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Practice English Speaking&Listening with: The Finnish Language

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- Hey! Paul when are you gonna finish? - What do you mean?

- When are you gonna finish talking about Italki? - Oh i'm already finished

Okay good, because you have a language video to make

- Oh that's right, what language is it today? - Finnish!

Yeah, yeah, I'm finished ?!

The Finnish language.

Hello every one, welcome to LangFocus channel and my name is Paul.

Today, i'm going to talk about the Finnish language.

As you probably know, Finnish is the majority language spoken in Finland.

It has about 5.4 million native speakers with 4.9 million of them living in Finland, which is 90% of the population of Finland

It's one of the 2 official languages in Finland, along with Swedish which is spoken by 5% of the population.

And there are also Finnish-speaking minorities across the border in Russia, Norway and in Sweden.

You may have seen my video on the North-Germanic languages.

It's this one right here.

and you may remember that I specifically excluded Finnish from that video.

That's because even in Finland is a Nordic country, with geographic and historical connections to Scandinavia,

the Finnish language is NOT a North-Germanic language.

In fact, it's not even an Indo-European language.

It is part of the Finnic language group which is a branch of the Uralic language family.

Others members of Finnic group are: Estonian, Karelian, Ludic, Veps, Ingrian, Votic and Livonian.

But Finnish is most widely spoken language in the Finnic language group.

All the Finnic languages developed from Proto-Finnic, which was spoken in around 3.000 years ago.

The first stage was early Proto-Finnic.

Then during the Middle Proto-Finnic period, some changes took place in that language and it's split into two:

Proto-Samic, the ancestor of the Samic languages (Rem: Samic l. = languages of "Lappish" people)

and late Proto-Finnic, which, ultimately, became the most recent ancestor of all the Finnic languages.

It's worth noting that Finnish contains a significant number of Germanic loanwords,

some of them which are clearly ancient in origin.

For example: - kuningas, which means King;

- tuoli, which means "chair" and it comes from the same root as "stool";

- and kuolu, which means "school".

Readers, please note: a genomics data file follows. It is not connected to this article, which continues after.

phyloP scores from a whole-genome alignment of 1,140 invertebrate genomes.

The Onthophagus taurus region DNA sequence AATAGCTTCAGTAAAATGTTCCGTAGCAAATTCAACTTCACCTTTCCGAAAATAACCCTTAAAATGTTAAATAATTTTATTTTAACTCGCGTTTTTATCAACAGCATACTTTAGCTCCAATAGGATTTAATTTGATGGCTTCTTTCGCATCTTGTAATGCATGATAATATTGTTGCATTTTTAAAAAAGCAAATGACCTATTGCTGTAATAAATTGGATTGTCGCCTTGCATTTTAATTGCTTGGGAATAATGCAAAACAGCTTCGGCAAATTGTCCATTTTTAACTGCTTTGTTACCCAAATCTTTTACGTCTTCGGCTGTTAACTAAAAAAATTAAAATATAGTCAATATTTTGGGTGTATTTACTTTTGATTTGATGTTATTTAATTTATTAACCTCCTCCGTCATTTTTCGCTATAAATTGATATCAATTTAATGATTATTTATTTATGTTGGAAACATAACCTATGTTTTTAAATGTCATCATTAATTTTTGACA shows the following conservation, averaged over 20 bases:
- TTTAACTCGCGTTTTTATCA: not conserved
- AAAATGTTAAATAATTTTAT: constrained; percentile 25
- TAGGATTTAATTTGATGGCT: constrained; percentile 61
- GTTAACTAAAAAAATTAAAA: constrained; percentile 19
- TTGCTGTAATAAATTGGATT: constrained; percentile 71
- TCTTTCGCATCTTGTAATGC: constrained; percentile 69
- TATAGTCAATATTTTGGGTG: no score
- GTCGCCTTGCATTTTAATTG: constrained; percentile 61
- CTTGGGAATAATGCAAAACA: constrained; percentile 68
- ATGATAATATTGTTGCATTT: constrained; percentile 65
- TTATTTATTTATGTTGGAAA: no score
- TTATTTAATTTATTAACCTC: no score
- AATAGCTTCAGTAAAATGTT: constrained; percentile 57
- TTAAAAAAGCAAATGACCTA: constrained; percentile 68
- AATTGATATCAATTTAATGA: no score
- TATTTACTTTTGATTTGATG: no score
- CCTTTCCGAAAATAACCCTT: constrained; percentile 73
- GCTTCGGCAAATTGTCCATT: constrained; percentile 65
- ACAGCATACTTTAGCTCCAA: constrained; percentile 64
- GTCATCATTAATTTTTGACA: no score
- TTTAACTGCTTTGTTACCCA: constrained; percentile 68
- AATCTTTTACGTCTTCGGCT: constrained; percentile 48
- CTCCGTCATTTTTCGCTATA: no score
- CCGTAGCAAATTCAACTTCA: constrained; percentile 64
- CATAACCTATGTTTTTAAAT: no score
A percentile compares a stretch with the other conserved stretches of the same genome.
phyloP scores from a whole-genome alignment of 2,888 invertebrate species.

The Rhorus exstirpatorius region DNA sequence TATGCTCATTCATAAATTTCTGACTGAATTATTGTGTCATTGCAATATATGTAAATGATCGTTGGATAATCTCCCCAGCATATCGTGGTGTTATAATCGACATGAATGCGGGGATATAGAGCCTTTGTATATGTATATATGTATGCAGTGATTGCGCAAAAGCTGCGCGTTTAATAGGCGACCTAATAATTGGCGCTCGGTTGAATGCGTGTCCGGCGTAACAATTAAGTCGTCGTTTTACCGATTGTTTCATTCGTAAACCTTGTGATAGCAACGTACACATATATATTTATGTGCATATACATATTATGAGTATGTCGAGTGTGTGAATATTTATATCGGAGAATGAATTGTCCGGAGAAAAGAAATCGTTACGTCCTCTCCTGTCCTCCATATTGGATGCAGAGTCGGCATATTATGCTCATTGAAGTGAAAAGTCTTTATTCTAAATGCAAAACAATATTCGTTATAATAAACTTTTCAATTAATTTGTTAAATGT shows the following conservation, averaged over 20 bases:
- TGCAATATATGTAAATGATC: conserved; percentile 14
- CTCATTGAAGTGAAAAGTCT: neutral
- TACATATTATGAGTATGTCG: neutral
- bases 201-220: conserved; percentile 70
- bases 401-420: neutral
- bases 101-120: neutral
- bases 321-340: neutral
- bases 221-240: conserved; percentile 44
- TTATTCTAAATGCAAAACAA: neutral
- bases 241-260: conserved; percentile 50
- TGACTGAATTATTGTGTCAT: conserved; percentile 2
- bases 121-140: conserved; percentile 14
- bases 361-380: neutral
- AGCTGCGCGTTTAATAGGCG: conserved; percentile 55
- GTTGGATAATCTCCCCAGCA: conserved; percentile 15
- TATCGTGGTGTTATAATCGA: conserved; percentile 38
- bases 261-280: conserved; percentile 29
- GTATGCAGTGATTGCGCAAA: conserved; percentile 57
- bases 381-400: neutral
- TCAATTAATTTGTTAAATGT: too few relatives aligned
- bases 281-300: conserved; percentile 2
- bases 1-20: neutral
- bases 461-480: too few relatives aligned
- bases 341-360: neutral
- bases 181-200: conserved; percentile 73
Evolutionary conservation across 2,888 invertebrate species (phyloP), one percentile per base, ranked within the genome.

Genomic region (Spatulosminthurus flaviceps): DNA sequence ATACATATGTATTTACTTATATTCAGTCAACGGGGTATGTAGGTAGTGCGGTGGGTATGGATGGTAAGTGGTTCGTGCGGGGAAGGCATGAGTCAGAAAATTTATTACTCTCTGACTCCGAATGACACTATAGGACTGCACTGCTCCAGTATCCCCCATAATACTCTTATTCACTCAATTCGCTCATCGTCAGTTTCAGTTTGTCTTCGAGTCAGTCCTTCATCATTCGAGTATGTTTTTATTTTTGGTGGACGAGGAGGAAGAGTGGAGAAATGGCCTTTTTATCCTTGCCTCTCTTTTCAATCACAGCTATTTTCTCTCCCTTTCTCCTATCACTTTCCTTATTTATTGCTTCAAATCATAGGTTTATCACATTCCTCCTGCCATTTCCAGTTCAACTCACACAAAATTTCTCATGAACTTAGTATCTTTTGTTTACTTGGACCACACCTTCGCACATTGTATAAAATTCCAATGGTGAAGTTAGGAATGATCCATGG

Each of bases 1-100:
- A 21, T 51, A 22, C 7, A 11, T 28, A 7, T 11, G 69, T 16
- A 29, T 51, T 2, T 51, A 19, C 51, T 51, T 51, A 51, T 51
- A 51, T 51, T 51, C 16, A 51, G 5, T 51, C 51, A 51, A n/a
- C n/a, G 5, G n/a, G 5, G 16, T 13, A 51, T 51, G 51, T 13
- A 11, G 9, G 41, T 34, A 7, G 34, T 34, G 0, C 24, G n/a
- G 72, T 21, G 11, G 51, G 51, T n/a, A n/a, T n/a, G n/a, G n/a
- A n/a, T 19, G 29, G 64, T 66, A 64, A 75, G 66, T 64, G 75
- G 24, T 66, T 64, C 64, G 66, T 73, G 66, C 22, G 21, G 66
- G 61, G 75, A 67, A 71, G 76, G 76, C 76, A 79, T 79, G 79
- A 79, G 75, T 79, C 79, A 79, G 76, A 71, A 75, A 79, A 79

From words like these, we can see that the ancient Fins had extensive contact with Germanic peoples.

Late Proto-Finnic diverged into three dialects: Eastern Proto-Finnic, Northern Proto-Finnic and Southern Proto-Finnic.

These three dialects of late Proto-Finnic mixed with each other and the resulting mixes of influences developed into the dialects that make up the Finnish language.

Around the 12th century and 13th century CE, Sweden conquered Finland and made it a province of their country.

And for the next few hundred years, Swedish was the language of administration.

And during this time, Middle Low German was the lingua franca of commerce in the area

and Latin was the language of religion

Swedish and Middle Low German left an additional Germanic influence on Finnish,

which during that time was strictly a language daily communication.

Finnish did not really become a written language until the 16th century when a Finnish bishop, named Mikael Agricola created the first comprehensive writing system for the language.

He based that system on the orthography of German, Swedish and Latin.

And it still forms the basis of the Finnish writing system today, although there have been changes since then.

In 1809, Russia seized Finland from Sweden in a war and made it an autonomous state as part of the Russian Empire.

The official language and the language of the elite remained Swedish,

but Finnish national feeling and a desire to make the Finnish language dominant began to increase.

In 1835, these feelings were amplified by the publication of "Kalewala",

a work of epic poetry written by Elias Lönnrot, with stories from Karelian and Finnish folklore and mythology.

Lönnrot also played an important role in the development of Standard Finnish.

In 1863, Finnish became an official language in Finland, alongside the Swedish language.

And they both remain official languages today.

And, with a new sense of national identity emerging, Finland eventually gained independence from Russia in 1917.

Before standard Finnish was created, the Finnish language consisted of a number of dialects that could be roughly divided into Eastern and Western dialects.

The Western dialects are the ones upon which Standard Finnish was largely based.

From what I understand, these days, the dialects mostly consists of differences in accent.

But, outside of Finland, there are a few interesting dialects that are officially considered to be different languages,

even though they are intelligible with standard Finnish.

This includes the Karelian language in Russia, Mëankieli, which is spoken by a Finnish minority in Sweden and Kven, which is spoken by a minority in Norway.

So what is the Finnish language like? Well, it shares some features with the other members of the Finnic language group.

Some of those features are:

- no grammatical gender; there is no distinction between masculine, feminine or neuter.

Not even in the personal pronouns! hän" means both "he" and "she".